Op-Ed on Early STEM

I-LABS research continues to explore gender stereotypes. Recent findings suggest that gender stereotypes can be reversed through experience.

I-LABS researchers Sapna Cheryan, Allison Master, and Andrew Meltzoff looked specifically at the stereotype that STEM (Science, Technology, Engineering, and Math) are for boys, not girls. They asked 6-year-olds to report who is better at robotics, programming, math, and science. The majority of children said that boys are better at robotics and programming. To further test this stereotype, the researchers asked a group of the 6-year-old girls and boys to program a robot pet with a mobile phone app. Another group played a storytelling game, and the last group played no activity at all. Compared to the girls who did not play at all or those who played a storytelling game, the girls who programmed a robot pet reported more interest in robotics and programming. They also demonstrated more confidence in the skills related to programming and robotics.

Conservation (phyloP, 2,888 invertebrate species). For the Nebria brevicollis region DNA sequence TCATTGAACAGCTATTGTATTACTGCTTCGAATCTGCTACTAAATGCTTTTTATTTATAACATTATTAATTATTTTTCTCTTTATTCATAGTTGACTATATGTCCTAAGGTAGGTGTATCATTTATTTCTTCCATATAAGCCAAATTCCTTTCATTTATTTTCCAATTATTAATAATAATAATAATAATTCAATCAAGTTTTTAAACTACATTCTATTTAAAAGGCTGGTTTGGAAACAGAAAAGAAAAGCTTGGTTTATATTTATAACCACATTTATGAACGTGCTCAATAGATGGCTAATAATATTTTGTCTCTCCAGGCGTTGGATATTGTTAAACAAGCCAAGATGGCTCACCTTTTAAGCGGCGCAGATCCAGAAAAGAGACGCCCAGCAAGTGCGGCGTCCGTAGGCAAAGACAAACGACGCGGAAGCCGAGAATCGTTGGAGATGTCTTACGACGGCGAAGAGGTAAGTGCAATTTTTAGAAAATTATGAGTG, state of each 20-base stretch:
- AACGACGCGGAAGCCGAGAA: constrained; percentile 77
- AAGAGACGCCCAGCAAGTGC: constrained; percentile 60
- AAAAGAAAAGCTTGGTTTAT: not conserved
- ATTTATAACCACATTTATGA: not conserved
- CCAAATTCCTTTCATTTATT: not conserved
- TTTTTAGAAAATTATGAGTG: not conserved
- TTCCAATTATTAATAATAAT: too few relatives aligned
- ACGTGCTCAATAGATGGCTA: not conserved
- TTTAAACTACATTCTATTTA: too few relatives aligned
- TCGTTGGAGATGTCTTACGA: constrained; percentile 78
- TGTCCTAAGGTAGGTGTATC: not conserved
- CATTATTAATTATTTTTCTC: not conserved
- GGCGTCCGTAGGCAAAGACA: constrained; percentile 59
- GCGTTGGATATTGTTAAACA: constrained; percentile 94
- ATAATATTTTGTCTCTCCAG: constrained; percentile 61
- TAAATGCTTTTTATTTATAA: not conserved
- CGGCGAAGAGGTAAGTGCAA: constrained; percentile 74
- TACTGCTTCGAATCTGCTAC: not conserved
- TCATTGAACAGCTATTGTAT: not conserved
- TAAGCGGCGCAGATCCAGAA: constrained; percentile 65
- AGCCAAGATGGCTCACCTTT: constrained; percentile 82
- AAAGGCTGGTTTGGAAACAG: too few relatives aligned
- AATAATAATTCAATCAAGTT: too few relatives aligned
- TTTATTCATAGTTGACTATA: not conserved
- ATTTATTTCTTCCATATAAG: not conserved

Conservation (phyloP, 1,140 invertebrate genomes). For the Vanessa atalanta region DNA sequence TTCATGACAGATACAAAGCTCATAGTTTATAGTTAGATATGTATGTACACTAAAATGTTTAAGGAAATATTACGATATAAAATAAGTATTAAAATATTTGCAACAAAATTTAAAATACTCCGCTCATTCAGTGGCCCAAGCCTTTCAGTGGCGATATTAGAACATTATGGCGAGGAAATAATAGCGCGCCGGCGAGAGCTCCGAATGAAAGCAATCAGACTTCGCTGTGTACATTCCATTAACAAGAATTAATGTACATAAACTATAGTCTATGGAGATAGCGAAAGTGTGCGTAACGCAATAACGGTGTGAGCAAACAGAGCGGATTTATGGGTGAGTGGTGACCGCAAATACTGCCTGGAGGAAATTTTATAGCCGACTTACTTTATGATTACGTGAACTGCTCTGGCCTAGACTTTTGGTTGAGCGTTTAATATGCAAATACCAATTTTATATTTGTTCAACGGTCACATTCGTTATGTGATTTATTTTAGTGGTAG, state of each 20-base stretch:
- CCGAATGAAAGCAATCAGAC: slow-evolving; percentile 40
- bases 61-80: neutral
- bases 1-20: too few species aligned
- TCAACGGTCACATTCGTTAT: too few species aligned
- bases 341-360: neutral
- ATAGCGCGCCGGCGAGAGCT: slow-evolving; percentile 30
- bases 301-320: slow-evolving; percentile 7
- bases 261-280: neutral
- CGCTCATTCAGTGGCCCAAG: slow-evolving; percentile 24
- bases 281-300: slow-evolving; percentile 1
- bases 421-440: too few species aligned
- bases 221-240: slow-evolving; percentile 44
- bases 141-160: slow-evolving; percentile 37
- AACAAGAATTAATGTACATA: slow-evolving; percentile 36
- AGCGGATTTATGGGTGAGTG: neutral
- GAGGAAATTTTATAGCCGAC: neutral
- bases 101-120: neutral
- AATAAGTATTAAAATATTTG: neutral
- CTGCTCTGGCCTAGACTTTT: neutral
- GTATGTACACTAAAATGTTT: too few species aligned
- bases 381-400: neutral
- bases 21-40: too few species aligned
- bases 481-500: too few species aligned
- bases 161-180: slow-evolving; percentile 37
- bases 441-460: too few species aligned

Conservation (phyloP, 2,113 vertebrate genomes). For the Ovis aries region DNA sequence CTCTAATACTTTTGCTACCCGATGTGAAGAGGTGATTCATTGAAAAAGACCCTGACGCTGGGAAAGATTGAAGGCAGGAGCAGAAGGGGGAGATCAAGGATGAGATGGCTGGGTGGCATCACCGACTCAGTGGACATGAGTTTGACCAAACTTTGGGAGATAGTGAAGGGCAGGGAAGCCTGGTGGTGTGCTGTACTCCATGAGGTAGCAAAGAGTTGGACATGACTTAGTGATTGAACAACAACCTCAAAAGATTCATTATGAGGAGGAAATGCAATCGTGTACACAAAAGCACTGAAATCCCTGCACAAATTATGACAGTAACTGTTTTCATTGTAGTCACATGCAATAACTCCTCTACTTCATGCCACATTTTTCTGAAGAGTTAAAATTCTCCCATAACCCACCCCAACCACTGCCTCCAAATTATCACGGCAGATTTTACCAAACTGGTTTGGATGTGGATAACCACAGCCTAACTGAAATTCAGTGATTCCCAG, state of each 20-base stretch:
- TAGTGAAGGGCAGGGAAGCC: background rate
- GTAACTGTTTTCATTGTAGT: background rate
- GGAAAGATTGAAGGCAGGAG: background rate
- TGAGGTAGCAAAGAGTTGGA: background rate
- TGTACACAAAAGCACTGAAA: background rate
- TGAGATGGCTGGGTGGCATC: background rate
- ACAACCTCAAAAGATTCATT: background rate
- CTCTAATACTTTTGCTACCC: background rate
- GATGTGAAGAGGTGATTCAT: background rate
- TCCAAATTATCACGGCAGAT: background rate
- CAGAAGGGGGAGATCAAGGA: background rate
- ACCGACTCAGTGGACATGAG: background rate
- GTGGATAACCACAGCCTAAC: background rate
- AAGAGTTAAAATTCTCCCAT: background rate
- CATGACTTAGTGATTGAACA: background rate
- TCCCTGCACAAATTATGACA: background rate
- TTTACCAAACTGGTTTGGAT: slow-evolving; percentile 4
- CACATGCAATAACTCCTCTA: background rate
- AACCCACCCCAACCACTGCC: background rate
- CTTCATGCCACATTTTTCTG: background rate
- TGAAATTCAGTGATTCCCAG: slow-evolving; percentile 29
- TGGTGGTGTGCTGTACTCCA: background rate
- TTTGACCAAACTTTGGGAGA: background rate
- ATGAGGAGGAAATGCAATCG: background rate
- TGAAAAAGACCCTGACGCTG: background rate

These results indicate that gender stereotypes can be changed through experience and socialization. 
Coming soon: I-LABS Outreach and Education Module on STEM